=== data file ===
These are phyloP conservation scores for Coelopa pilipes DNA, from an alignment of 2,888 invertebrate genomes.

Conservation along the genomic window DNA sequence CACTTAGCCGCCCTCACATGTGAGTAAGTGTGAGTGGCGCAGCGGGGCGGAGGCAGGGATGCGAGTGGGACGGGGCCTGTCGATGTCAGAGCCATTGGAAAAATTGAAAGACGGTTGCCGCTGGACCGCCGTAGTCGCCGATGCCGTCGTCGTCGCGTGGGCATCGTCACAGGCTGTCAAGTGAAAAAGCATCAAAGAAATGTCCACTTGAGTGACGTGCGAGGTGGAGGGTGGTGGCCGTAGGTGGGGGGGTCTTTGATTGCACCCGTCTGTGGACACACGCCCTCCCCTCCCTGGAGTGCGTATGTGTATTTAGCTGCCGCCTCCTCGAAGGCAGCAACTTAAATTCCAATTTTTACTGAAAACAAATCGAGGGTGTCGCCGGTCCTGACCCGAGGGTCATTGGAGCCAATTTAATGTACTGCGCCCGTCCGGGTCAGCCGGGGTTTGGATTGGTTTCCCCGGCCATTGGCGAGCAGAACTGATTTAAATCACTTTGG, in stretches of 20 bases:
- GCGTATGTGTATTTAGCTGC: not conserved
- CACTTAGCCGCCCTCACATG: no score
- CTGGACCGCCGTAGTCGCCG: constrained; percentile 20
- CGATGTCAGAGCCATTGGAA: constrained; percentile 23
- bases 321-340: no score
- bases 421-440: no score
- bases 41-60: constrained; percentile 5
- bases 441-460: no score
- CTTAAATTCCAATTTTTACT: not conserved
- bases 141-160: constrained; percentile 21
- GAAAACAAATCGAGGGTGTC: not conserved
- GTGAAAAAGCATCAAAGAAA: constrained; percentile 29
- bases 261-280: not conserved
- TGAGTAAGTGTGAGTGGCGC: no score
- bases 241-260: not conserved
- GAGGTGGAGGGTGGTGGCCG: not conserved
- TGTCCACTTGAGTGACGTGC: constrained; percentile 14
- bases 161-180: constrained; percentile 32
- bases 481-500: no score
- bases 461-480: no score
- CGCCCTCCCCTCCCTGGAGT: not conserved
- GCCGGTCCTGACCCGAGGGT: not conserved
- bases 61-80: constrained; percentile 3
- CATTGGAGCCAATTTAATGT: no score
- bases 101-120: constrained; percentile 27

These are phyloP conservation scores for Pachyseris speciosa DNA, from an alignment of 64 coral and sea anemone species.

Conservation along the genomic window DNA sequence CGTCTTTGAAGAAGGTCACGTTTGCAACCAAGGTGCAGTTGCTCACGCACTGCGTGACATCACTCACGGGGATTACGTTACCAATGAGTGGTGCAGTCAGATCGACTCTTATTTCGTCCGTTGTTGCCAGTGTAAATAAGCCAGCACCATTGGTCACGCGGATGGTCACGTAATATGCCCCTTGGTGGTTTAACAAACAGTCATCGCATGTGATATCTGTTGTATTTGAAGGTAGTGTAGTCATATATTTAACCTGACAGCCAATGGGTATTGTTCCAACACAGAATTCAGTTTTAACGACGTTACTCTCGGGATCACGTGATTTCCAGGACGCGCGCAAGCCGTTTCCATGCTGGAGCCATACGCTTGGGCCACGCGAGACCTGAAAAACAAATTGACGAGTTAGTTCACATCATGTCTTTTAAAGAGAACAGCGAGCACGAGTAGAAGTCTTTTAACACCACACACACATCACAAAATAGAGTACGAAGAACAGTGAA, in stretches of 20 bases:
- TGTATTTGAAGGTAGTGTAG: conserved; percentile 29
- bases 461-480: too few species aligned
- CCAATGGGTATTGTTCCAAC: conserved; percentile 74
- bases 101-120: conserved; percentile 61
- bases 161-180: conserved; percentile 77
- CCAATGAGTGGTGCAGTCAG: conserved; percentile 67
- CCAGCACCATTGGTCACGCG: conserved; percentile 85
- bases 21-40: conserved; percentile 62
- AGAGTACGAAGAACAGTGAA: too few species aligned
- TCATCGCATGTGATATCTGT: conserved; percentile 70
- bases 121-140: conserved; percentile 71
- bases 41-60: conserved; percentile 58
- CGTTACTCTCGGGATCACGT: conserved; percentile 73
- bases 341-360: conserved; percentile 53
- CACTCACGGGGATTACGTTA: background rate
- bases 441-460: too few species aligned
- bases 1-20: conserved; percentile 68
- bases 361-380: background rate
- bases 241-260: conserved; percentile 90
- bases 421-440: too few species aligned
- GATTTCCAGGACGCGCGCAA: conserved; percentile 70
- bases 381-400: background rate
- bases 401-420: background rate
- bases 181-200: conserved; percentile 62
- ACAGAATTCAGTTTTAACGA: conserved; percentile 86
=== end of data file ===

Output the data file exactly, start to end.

These are phyloP conservation scores for Coelopa pilipes DNA, from an alignment of 2,888 invertebrate genomes.

Conservation along the genomic window DNA sequence CACTTAGCCGCCCTCACATGTGAGTAAGTGTGAGTGGCGCAGCGGGGCGGAGGCAGGGATGCGAGTGGGACGGGGCCTGTCGATGTCAGAGCCATTGGAAAAATTGAAAGACGGTTGCCGCTGGACCGCCGTAGTCGCCGATGCCGTCGTCGTCGCGTGGGCATCGTCACAGGCTGTCAAGTGAAAAAGCATCAAAGAAATGTCCACTTGAGTGACGTGCGAGGTGGAGGGTGGTGGCCGTAGGTGGGGGGGTCTTTGATTGCACCCGTCTGTGGACACACGCCCTCCCCTCCCTGGAGTGCGTATGTGTATTTAGCTGCCGCCTCCTCGAAGGCAGCAACTTAAATTCCAATTTTTACTGAAAACAAATCGAGGGTGTCGCCGGTCCTGACCCGAGGGTCATTGGAGCCAATTTAATGTACTGCGCCCGTCCGGGTCAGCCGGGGTTTGGATTGGTTTCCCCGGCCATTGGCGAGCAGAACTGATTTAAATCACTTTGG, in stretches of 20 bases:
- GCGTATGTGTATTTAGCTGC: not conserved
- CACTTAGCCGCCCTCACATG: no score
- CTGGACCGCCGTAGTCGCCG: constrained; percentile 20
- CGATGTCAGAGCCATTGGAA: constrained; percentile 23
- bases 321-340: no score
- bases 421-440: no score
- bases 41-60: constrained; percentile 5
- bases 441-460: no score
- CTTAAATTCCAATTTTTACT: not conserved
- bases 141-160: constrained; percentile 21
- GAAAACAAATCGAGGGTGTC: not conserved
- GTGAAAAAGCATCAAAGAAA: constrained; percentile 29
- bases 261-280: not conserved
- TGAGTAAGTGTGAGTGGCGC: no score
- bases 241-260: not conserved
- GAGGTGGAGGGTGGTGGCCG: not conserved
- TGTCCACTTGAGTGACGTGC: constrained; percentile 14
- bases 161-180: constrained; percentile 32
- bases 481-500: no score
- bases 461-480: no score
- CGCCCTCCCCTCCCTGGAGT: not conserved
- GCCGGTCCTGACCCGAGGGT: not conserved
- bases 61-80: constrained; percentile 3
- CATTGGAGCCAATTTAATGT: no score
- bases 101-120: constrained; percentile 27

These are phyloP conservation scores for Pachyseris speciosa DNA, from an alignment of 64 coral and sea anemone species.

Conservation along the genomic window DNA sequence CGTCTTTGAAGAAGGTCACGTTTGCAACCAAGGTGCAGTTGCTCACGCACTGCGTGACATCACTCACGGGGATTACGTTACCAATGAGTGGTGCAGTCAGATCGACTCTTATTTCGTCCGTTGTTGCCAGTGTAAATAAGCCAGCACCATTGGTCACGCGGATGGTCACGTAATATGCCCCTTGGTGGTTTAACAAACAGTCATCGCATGTGATATCTGTTGTATTTGAAGGTAGTGTAGTCATATATTTAACCTGACAGCCAATGGGTATTGTTCCAACACAGAATTCAGTTTTAACGACGTTACTCTCGGGATCACGTGATTTCCAGGACGCGCGCAAGCCGTTTCCATGCTGGAGCCATACGCTTGGGCCACGCGAGACCTGAAAAACAAATTGACGAGTTAGTTCACATCATGTCTTTTAAAGAGAACAGCGAGCACGAGTAGAAGTCTTTTAACACCACACACACATCACAAAATAGAGTACGAAGAACAGTGAA, in stretches of 20 bases:
- TGTATTTGAAGGTAGTGTAG: conserved; percentile 29
- bases 461-480: too few species aligned
- CCAATGGGTATTGTTCCAAC: conserved; percentile 74
- bases 101-120: conserved; percentile 61
- bases 161-180: conserved; percentile 77
- CCAATGAGTGGTGCAGTCAG: conserved; percentile 67
- CCAGCACCATTGGTCACGCG: conserved; percentile 85
- bases 21-40: conserved; percentile 62
- AGAGTACGAAGAACAGTGAA: too few species aligned
- TCATCGCATGTGATATCTGT: conserved; percentile 70
- bases 121-140: conserved; percentile 71
- bases 41-60: conserved; percentile 58
- CGTTACTCTCGGGATCACGT: conserved; percentile 73
- bases 341-360: conserved; percentile 53
- CACTCACGGGGATTACGTTA: background rate
- bases 441-460: too few species aligned
- bases 1-20: conserved; percentile 68
- bases 361-380: background rate
- bases 241-260: conserved; percentile 90
- bases 421-440: too few species aligned
- GATTTCCAGGACGCGCGCAA: conserved; percentile 70
- bases 381-400: background rate
- bases 401-420: background rate
- bases 181-200: conserved; percentile 62
- ACAGAATTCAGTTTTAACGA: conserved; percentile 86